For weeks, 13-year-old Juan (names and details have been changed to protect our clients’ identities) lay in bed, refusing to leave his room, even to eat or to shower. His mother, Maria, was terrified that her son was becoming more and more depressed. Maria and Juan had only recently arrived in Massachusetts after fleeing Juan’s abusive father in Colombia. Maria sought support and counseling services for her son, but, increasingly, Juan was too depressed to leave his room. Finally, a clinician recommended that Maria have Juan evaluated in the emergency room. Maria told her lawyer, “Juan is refusing to be screened by a mobile crisis team, even though he’s very depressed and won’t leave his room. . . . He’s afraid the hospitalization will be too expensive and it will be used against us in our immigration case. What should I do?”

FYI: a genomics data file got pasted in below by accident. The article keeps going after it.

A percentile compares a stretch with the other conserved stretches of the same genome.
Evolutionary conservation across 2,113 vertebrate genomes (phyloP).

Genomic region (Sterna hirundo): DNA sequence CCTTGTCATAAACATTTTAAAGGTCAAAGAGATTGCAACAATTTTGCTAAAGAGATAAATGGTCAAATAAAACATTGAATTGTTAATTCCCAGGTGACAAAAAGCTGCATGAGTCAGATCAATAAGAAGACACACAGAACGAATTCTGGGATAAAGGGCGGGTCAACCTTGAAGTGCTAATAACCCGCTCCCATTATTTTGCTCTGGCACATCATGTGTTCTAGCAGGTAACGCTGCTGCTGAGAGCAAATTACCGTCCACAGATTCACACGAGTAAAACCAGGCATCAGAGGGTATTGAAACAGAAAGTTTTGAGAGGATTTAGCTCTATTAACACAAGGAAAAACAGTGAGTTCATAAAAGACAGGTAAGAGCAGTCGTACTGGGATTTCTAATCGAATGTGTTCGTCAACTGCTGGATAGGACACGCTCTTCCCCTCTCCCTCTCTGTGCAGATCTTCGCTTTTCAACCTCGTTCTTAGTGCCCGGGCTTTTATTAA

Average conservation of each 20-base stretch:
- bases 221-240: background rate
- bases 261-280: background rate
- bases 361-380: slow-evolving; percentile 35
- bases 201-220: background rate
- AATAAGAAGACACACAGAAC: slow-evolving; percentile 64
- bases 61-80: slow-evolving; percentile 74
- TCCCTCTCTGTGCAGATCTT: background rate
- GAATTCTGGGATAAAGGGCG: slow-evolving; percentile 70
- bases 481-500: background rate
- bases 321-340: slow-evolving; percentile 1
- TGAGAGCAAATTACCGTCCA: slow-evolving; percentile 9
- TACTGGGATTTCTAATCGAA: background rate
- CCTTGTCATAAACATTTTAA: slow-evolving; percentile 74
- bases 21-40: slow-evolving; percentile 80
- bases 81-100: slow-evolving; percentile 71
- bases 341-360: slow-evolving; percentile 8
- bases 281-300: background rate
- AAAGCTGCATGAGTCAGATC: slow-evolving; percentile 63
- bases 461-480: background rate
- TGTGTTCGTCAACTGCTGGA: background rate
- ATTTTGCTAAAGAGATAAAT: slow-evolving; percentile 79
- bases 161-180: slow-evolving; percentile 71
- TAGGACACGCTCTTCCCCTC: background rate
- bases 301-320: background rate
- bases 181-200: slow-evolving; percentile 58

Maria and Juan’s fear is rooted in confusion over recently announced changes in the public charge rule, which is used by immigration officials to determine whether a person can become a legal permanent resident. Advocates for children should make sure they understand not only the specifics of the public charge rule but also the broader climate of fear in which immigrant families are living, so that they can most effectively advocate for their clients and help families fight fear with facts.
Chilling Effects of the Trump Administration’s Immigration Policies